Today and over the next couple of weeks (as a lead up to Food Allergy Awareness Week in May), I will share the links to these videos. 

First up: Will my baked goods still taste good, even after eliminating wheat, dairy, and eggs?

Monday, April 14, 2014

Ian’s Frozen Foods – Product Review

There are a handful of companies that I can rely on when it comes to foods for multiple food allergies and Ian’s Natural Foods is one of them. They recently sent me some samples of their new frozen foods to try. Among the options available top-8 allergen-free are chicken tenders, onion rings, French toast sticks, and French Bread Pizza.

I was intrigued about how they would make French Toast without eggs; it turns out that these are made from a rice-based cinnamon bread, and then coated with a batter of flour and sweeteners. An interesting concept!

I tried the chicken tenders with onion rings for dinner. I love that the chicken tenders are made from real chicken (no fillers, no hormones, and no antibiotics). Both of these foods are coated with a crumbly corn-based batter. The onion rings are the crunchy type of onion ring (as opposed to the smooth batter type you might be used to). I served them up with some sliced avocado and salad.

My meal was tasty and satisfying. Prep was simple – just heat and serve – making it a great option for a quick dinner after a stressful day. All of these foods should be kept frozen.

Note that the servings are small – for example, one box of chicken tenders is just two servings. (What you see pictured above is half of what's in the box.) If you are buying to feed the whole family you will need more than one box.

Monday, April 7, 2014

White Lion Baking Company, A Gluten-Free Bakery Review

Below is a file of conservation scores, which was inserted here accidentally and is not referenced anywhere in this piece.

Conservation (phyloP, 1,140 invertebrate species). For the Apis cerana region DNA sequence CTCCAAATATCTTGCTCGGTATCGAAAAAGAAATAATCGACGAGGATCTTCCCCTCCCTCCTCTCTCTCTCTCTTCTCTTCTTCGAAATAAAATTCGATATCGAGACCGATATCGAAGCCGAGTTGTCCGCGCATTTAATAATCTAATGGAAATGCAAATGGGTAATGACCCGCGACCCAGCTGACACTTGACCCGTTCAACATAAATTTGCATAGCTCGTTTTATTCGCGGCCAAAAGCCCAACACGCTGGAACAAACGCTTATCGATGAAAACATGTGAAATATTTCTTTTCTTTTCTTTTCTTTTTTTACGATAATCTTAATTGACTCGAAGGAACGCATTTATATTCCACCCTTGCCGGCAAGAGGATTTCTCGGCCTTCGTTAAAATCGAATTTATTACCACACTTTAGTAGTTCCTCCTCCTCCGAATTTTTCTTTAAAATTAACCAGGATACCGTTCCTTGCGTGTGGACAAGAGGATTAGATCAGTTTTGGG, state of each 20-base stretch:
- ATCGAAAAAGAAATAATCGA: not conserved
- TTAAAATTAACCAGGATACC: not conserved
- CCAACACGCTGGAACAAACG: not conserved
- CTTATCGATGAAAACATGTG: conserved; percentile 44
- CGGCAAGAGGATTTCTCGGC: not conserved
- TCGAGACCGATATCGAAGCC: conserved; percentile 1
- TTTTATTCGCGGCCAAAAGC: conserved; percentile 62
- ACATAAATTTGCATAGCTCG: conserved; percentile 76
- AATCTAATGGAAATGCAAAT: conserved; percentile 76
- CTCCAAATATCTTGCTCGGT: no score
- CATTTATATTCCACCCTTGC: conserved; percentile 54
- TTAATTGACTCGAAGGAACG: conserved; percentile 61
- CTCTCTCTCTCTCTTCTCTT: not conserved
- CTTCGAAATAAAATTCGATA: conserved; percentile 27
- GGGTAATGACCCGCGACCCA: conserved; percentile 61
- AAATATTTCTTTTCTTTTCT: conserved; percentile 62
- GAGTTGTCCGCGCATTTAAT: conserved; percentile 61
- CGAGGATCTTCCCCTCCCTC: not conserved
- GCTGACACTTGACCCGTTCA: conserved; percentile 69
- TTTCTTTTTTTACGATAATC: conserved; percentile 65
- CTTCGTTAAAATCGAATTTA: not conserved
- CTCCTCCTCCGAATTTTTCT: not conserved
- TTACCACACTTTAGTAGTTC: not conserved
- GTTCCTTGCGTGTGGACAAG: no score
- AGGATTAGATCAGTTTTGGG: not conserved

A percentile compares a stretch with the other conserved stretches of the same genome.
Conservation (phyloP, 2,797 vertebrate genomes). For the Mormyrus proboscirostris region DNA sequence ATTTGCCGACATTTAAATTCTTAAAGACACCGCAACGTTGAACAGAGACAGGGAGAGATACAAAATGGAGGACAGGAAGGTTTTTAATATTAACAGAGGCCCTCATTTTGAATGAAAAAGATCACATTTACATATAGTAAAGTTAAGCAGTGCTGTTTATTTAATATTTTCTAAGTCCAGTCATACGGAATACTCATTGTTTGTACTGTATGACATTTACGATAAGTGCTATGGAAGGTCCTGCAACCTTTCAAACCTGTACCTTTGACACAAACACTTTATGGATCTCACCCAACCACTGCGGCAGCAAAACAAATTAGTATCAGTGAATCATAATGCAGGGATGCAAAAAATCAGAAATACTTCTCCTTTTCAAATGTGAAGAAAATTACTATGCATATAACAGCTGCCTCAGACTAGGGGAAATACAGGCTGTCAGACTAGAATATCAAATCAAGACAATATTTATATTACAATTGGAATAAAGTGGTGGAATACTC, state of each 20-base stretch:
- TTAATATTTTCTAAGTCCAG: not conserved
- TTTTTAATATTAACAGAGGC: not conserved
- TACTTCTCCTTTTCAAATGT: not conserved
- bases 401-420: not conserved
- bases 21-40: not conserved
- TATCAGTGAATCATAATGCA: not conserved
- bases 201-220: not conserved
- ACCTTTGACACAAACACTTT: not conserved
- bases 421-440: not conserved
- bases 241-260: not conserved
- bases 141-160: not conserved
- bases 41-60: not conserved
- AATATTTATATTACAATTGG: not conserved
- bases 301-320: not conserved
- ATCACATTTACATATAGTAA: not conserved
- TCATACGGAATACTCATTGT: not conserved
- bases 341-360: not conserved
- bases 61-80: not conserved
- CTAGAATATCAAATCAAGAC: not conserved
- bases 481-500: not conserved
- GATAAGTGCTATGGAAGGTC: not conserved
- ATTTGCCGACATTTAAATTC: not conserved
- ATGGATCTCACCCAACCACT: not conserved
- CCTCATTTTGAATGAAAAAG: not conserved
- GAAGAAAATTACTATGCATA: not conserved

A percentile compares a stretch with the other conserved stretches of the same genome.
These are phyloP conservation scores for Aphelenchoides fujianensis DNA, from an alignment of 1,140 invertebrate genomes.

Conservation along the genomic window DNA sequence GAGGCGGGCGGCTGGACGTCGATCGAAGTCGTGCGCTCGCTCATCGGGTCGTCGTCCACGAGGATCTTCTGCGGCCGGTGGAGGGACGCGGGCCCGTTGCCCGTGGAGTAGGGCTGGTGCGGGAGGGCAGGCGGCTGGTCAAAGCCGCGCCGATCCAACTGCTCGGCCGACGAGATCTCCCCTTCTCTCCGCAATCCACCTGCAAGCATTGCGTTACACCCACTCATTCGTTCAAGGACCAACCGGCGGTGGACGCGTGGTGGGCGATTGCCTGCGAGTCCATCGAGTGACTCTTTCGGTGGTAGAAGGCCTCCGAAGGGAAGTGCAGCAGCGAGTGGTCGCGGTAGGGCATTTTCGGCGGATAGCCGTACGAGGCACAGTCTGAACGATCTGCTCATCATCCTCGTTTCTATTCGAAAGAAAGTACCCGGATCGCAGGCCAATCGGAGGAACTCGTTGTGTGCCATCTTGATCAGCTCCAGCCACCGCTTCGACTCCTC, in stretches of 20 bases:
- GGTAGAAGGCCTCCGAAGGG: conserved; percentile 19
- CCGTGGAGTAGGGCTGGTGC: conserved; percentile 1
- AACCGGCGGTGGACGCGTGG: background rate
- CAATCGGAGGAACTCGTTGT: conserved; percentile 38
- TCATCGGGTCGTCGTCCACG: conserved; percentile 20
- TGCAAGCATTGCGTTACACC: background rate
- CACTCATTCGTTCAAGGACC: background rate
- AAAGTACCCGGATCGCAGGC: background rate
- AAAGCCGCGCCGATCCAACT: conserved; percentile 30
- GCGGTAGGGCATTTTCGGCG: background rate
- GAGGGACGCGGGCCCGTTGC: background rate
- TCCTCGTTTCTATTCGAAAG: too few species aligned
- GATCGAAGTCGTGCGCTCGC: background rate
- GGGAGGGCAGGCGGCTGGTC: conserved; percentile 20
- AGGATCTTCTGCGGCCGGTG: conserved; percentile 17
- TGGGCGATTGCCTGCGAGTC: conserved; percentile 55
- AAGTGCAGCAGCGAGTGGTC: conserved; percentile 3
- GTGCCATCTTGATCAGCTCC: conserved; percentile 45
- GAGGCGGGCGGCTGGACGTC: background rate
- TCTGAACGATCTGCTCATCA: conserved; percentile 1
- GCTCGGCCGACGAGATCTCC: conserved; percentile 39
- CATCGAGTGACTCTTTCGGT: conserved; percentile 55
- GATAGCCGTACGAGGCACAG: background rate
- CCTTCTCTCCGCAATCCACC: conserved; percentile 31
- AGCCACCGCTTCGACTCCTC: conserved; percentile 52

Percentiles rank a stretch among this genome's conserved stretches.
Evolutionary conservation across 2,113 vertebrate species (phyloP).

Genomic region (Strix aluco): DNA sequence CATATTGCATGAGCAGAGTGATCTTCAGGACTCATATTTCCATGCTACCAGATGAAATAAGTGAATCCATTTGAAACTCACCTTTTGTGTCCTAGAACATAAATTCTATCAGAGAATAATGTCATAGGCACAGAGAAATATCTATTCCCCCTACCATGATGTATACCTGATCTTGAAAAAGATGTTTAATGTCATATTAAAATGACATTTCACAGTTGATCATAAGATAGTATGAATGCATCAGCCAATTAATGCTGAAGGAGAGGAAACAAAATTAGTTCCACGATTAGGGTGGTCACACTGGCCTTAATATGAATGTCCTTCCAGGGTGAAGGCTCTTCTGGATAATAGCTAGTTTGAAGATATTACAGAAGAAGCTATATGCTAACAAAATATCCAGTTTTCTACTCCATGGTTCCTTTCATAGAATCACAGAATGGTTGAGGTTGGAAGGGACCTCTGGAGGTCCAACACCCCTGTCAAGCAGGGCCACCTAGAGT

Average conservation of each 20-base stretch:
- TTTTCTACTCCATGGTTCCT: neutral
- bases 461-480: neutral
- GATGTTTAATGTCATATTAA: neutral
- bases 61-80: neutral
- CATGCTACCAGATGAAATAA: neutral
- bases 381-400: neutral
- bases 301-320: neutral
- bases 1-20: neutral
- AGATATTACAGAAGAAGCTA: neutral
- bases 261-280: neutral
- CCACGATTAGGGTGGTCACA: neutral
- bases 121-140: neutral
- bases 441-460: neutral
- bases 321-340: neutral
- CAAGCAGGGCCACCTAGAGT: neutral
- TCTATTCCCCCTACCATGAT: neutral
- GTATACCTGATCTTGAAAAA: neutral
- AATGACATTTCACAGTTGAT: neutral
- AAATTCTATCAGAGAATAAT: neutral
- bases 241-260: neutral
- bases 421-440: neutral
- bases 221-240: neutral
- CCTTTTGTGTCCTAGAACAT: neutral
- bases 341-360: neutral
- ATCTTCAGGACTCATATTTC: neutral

I recently visited my mother on Cape Cod and decided to take a drive to The White Lion Baking Company in Mashpee, Massachusetts. Whenever I hear about an allergen-free or gluten-free bakery in an area that I am visiting, I like to check it out. My curiosity is as much about learning how other bakers create their treats as it is about finding something great to eat while traveling.

Upon entering the bakery we were greeted with cases of cupcakes, cookies, cakes, and other sweets. But when I say "sweet" I should mention that the bakery is refined sugar-free; in this case that means that they are sweetened with honey. Everything is gluten-free, grain-free, and soy-free. They bake some treats dairy-free, but some do contain dairy. Some treats are nut-free, but many are made with almond flour (or a combination of coconut and almond flour). Since they are all made in the same kitchen, the bakery is not appropriate for anyone allergic to tree nuts or dairy. They do also use eggs.

My sister and I picked a half-dozen treats to sample. My favorite -- by a mile -- was the chocolate brownie (should have gotten more of those).

After dinner we tried the chocolate cupcakes and the carrot cupcake. We all agreed that the carrot was the best, whereas the chocolate was dry (but the non-dairy frosting was quite good!)

We saved a blueberry muffin and cinnamon bun for the next morning; both were dry.

All in all, I was a bit disappointed but the trip did encourage me to try baking with coconut flour. I am dreaming up coconut baking projects -- perhaps a coconut flour brownie will be first on that list.